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Is this the last mile for delivery as we know it?

Have you ordered food or gone out to eat recently and experienced delays or staff shortages? You’re not alone. Retailers and restaurants alike are resorting to new tactics, such as marketing campaigns, for hiring candidates to meet customer demand.

The latest jobs report captures the situation well: 11 million job openings across all industries for only 6 million people, resulting in a stark chasm between jobs and candidates. It’s a refrain that’s repeated on earnings calls by CEOs. 

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Source: CNBC and Bureau of Labor Statistics

So, how will this ongoing dynamic affect retailers?

There are many ways where a persistent mismatch between jobs and candidates may affect retailers, but one area, in particular, sticks out: last-mile delivery. In fact, this was identified by several speakers at Shoptalk 2022 as an area “ripe for disruption.” 

Coupled with Elon Musk’s recent comments on the latest Tesla earnings call regarding the direction of the auto manufacturer and we may be in the early stages of a shift in delivery as we know it.

Innovator’s Dilemma: Market dynamics open the door for less expensive competitors

The pandemic dramatically changed consumer expectations of last-mile delivery as customers became accustomed to quick, convenient offerings from their favorite restaurants and faster fulfillment of ecommerce orders through new service options, like curbside pickup.

Uber, DoorDash and Instacart have spent the last two years capitalizing on the momentum. They have pitched retailers on becoming their trusted delivery partners to meet consumer demand while providing delivery platforms and greater utilization to scale their business.

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Source: Retail Wire

However, market dynamics are changing the landscape.

Rising last-mile costs – both driver wages and gas prices – along with massive resets in delivery platform market caps amidst rising interest rates are forcing delivery providers to make difficult choices. Uber’s CEO, Dara Khosrowshahi, recently announced to employees that the company would slash spending on marketing and incentives and emphasized profitability as measured by free cash flow (FCF).

Meanwhile, Instacart declared a 40% reduction in its valuation this spring, and recent reports indicate that consumers have reduced grocery delivery demand amid rising prices.

The shift in focus to the bottom line and cash management, while de-emphasizing growth, means last-mile costs from delivery partners may continue to rise or, at the very least, remain elevated to ensure the platforms’ profitability on historically thin or negative margins.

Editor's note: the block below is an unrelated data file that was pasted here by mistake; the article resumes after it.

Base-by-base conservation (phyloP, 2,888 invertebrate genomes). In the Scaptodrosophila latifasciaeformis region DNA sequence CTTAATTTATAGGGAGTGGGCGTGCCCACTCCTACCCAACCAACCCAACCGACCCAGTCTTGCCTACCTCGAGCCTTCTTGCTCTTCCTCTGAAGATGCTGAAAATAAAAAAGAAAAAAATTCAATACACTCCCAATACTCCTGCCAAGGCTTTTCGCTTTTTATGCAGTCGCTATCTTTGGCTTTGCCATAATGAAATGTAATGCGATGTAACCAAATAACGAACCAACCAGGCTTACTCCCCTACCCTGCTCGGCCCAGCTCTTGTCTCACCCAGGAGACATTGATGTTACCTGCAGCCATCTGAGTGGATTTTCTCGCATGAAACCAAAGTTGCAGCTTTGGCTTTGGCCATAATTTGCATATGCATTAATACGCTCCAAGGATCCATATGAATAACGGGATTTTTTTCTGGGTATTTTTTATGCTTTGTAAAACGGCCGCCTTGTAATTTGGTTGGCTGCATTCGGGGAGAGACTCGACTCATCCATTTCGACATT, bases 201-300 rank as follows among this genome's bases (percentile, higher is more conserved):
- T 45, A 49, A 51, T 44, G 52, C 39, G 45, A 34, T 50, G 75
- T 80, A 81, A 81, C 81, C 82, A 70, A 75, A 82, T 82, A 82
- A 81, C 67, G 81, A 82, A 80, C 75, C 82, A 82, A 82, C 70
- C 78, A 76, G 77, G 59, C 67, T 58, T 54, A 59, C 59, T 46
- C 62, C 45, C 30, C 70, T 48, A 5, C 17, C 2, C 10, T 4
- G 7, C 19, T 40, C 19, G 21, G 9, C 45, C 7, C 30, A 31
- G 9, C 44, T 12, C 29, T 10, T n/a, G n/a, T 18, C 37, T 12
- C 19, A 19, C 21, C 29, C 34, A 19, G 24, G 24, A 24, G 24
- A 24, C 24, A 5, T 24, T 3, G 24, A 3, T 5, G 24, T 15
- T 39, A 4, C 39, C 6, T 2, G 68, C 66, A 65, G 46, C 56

The current dynamics –  rising prices, incremental improvements and margin expansion – are the bedrocks of The Innovator’s Dilemma, Clay Christensen’s seminal theory on market disruption. Last-mile delivery offers a significant opportunity for new entrants to better serve customers – and even new ones, such as dollar stores –  than current players.

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Source: Harvard Business Review , Clay Christensen

A new last-mile entrant: Who else but Elon?

It seems like Elon Musk is everywhere these days, so it should come as no surprise that Tesla lurks in the background of the current last-mile environment poised to upend the traditional delivery platforms.

Musk’s comments on the recent Tesla Q1 earnings call provide a window into what the market dynamics might look like. Loup Funds‘ Gene Munster, who has followed Tesla for a long time, lays out the implications in a clear and concise manner:

“Musk commented on the Q1 call that they’re working on a new vehicle, a ‘dedicated robotaxi that’s highly optimized for autonomy . . . it would not have steering wheel or pedals’ and would be ‘optimized for trying to achieve the lowest fully considered cost per mile.’ Elon expects to have volume production of the robotaxi in 2024. Assuming that actual production is delayed a couple of years means that Lyft and Uber, as we know them, have about four years left.

“While ride-sharing companies have partnered to find a path to autonomy, and those partners will eventually get the autonomy piece right, they won’t be able to keep up on the production side. Autonomy without production is meaningless.”

Lowest fully considered cost per mile? That’s music to any retailer’s ear.

In an environment where current providers are focused on cash flow and hiring more drivers, Tesla – if it can pull it off – has an opening to upend last-mile delivery as we know it.

Testing already in place for automated delivery – just not done at scale

Tesla may not be the first entrant with the aim of fully autonomous delivery or mobility services. Players, such as Nuro, Gatik and or Starship, all offer autonomous delivery services and have had tests with large retailers in the space.

However, Tesla’s advantage in self-driving software, routing and manufacturing makes it the most credible entrant with a clear path to scale with customers in the crowded automated delivery market.

While we might still be a few years away from any significant change in the last-mile delivery space, the current environment –  coupled with Elon Musk’s latest comments – makes it clear that some sort of change is on the horizon.

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